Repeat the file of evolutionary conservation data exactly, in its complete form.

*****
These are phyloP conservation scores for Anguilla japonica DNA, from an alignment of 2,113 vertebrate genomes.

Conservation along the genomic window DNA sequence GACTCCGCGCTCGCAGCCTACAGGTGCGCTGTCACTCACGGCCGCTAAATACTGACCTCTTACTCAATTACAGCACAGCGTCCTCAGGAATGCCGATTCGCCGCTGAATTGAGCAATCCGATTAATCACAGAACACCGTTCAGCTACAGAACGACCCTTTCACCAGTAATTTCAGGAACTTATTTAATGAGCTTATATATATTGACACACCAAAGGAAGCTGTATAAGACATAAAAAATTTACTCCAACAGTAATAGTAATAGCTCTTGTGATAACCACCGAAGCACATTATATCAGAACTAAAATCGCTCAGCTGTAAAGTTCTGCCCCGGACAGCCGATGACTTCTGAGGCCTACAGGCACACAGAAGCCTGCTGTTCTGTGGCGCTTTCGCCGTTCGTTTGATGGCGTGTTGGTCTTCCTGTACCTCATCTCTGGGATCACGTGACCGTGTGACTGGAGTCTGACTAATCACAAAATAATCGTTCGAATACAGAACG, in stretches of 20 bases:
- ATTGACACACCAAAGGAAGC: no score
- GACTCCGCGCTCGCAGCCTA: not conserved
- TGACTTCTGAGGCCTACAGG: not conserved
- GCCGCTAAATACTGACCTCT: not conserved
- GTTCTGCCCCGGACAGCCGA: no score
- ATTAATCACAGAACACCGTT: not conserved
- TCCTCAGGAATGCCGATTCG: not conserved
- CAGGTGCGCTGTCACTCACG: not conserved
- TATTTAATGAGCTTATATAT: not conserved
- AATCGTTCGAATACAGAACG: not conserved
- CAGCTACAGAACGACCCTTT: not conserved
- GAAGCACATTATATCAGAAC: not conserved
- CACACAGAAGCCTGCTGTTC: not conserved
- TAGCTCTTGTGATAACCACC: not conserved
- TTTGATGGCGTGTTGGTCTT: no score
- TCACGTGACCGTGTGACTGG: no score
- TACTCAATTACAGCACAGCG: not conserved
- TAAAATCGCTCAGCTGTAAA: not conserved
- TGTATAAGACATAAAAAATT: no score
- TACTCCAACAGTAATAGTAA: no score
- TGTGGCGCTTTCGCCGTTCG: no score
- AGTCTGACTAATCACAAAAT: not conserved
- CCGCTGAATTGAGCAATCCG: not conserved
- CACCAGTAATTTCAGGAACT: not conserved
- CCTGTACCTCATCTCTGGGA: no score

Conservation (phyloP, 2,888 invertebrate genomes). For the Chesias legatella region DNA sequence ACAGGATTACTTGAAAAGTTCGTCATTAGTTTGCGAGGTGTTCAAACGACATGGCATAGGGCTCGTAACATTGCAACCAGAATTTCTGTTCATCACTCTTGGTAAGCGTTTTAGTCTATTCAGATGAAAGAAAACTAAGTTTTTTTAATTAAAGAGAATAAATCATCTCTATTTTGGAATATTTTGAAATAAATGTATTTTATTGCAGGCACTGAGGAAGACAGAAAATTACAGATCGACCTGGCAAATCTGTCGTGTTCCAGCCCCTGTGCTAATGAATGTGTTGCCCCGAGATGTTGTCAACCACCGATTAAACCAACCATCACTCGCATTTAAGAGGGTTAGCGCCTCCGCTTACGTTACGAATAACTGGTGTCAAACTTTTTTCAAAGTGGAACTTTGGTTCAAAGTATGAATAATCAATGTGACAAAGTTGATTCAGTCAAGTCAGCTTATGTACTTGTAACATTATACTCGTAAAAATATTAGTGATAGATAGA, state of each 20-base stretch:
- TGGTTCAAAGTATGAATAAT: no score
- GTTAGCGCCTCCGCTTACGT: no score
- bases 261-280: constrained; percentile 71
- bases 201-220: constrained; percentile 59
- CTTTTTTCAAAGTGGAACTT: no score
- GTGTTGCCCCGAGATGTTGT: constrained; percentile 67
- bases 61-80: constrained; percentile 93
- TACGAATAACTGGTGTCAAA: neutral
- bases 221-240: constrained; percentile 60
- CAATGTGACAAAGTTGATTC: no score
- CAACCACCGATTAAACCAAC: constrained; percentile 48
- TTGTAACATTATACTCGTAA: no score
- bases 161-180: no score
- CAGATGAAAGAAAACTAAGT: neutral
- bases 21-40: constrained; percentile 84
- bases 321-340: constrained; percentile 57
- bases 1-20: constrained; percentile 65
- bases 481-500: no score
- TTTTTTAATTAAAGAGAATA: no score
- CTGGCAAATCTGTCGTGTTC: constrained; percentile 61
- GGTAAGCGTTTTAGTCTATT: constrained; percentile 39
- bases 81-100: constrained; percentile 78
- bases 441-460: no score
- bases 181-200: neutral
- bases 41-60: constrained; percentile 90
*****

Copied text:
These are phyloP conservation scores for Anguilla japonica DNA, from an alignment of 2,113 vertebrate genomes.

Conservation along the genomic window DNA sequence GACTCCGCGCTCGCAGCCTACAGGTGCGCTGTCACTCACGGCCGCTAAATACTGACCTCTTACTCAATTACAGCACAGCGTCCTCAGGAATGCCGATTCGCCGCTGAATTGAGCAATCCGATTAATCACAGAACACCGTTCAGCTACAGAACGACCCTTTCACCAGTAATTTCAGGAACTTATTTAATGAGCTTATATATATTGACACACCAAAGGAAGCTGTATAAGACATAAAAAATTTACTCCAACAGTAATAGTAATAGCTCTTGTGATAACCACCGAAGCACATTATATCAGAACTAAAATCGCTCAGCTGTAAAGTTCTGCCCCGGACAGCCGATGACTTCTGAGGCCTACAGGCACACAGAAGCCTGCTGTTCTGTGGCGCTTTCGCCGTTCGTTTGATGGCGTGTTGGTCTTCCTGTACCTCATCTCTGGGATCACGTGACCGTGTGACTGGAGTCTGACTAATCACAAAATAATCGTTCGAATACAGAACG, in stretches of 20 bases:
- ATTGACACACCAAAGGAAGC: no score
- GACTCCGCGCTCGCAGCCTA: not conserved
- TGACTTCTGAGGCCTACAGG: not conserved
- GCCGCTAAATACTGACCTCT: not conserved
- GTTCTGCCCCGGACAGCCGA: no score
- ATTAATCACAGAACACCGTT: not conserved
- TCCTCAGGAATGCCGATTCG: not conserved
- CAGGTGCGCTGTCACTCACG: not conserved
- TATTTAATGAGCTTATATAT: not conserved
- AATCGTTCGAATACAGAACG: not conserved
- CAGCTACAGAACGACCCTTT: not conserved
- GAAGCACATTATATCAGAAC: not conserved
- CACACAGAAGCCTGCTGTTC: not conserved
- TAGCTCTTGTGATAACCACC: not conserved
- TTTGATGGCGTGTTGGTCTT: no score
- TCACGTGACCGTGTGACTGG: no score
- TACTCAATTACAGCACAGCG: not conserved
- TAAAATCGCTCAGCTGTAAA: not conserved
- TGTATAAGACATAAAAAATT: no score
- TACTCCAACAGTAATAGTAA: no score
- TGTGGCGCTTTCGCCGTTCG: no score
- AGTCTGACTAATCACAAAAT: not conserved
- CCGCTGAATTGAGCAATCCG: not conserved
- CACCAGTAATTTCAGGAACT: not conserved
- CCTGTACCTCATCTCTGGGA: no score

Conservation (phyloP, 2,888 invertebrate genomes). For the Chesias legatella region DNA sequence ACAGGATTACTTGAAAAGTTCGTCATTAGTTTGCGAGGTGTTCAAACGACATGGCATAGGGCTCGTAACATTGCAACCAGAATTTCTGTTCATCACTCTTGGTAAGCGTTTTAGTCTATTCAGATGAAAGAAAACTAAGTTTTTTTAATTAAAGAGAATAAATCATCTCTATTTTGGAATATTTTGAAATAAATGTATTTTATTGCAGGCACTGAGGAAGACAGAAAATTACAGATCGACCTGGCAAATCTGTCGTGTTCCAGCCCCTGTGCTAATGAATGTGTTGCCCCGAGATGTTGTCAACCACCGATTAAACCAACCATCACTCGCATTTAAGAGGGTTAGCGCCTCCGCTTACGTTACGAATAACTGGTGTCAAACTTTTTTCAAAGTGGAACTTTGGTTCAAAGTATGAATAATCAATGTGACAAAGTTGATTCAGTCAAGTCAGCTTATGTACTTGTAACATTATACTCGTAAAAATATTAGTGATAGATAGA, state of each 20-base stretch:
- TGGTTCAAAGTATGAATAAT: no score
- GTTAGCGCCTCCGCTTACGT: no score
- bases 261-280: constrained; percentile 71
- bases 201-220: constrained; percentile 59
- CTTTTTTCAAAGTGGAACTT: no score
- GTGTTGCCCCGAGATGTTGT: constrained; percentile 67
- bases 61-80: constrained; percentile 93
- TACGAATAACTGGTGTCAAA: neutral
- bases 221-240: constrained; percentile 60
- CAATGTGACAAAGTTGATTC: no score
- CAACCACCGATTAAACCAAC: constrained; percentile 48
- TTGTAACATTATACTCGTAA: no score
- bases 161-180: no score
- CAGATGAAAGAAAACTAAGT: neutral
- bases 21-40: constrained; percentile 84
- bases 321-340: constrained; percentile 57
- bases 1-20: constrained; percentile 65
- bases 481-500: no score
- TTTTTTAATTAAAGAGAATA: no score
- CTGGCAAATCTGTCGTGTTC: constrained; percentile 61
- GGTAAGCGTTTTAGTCTATT: constrained; percentile 39
- bases 81-100: constrained; percentile 78
- bases 441-460: no score
- bases 181-200: neutral
- bases 41-60: constrained; percentile 90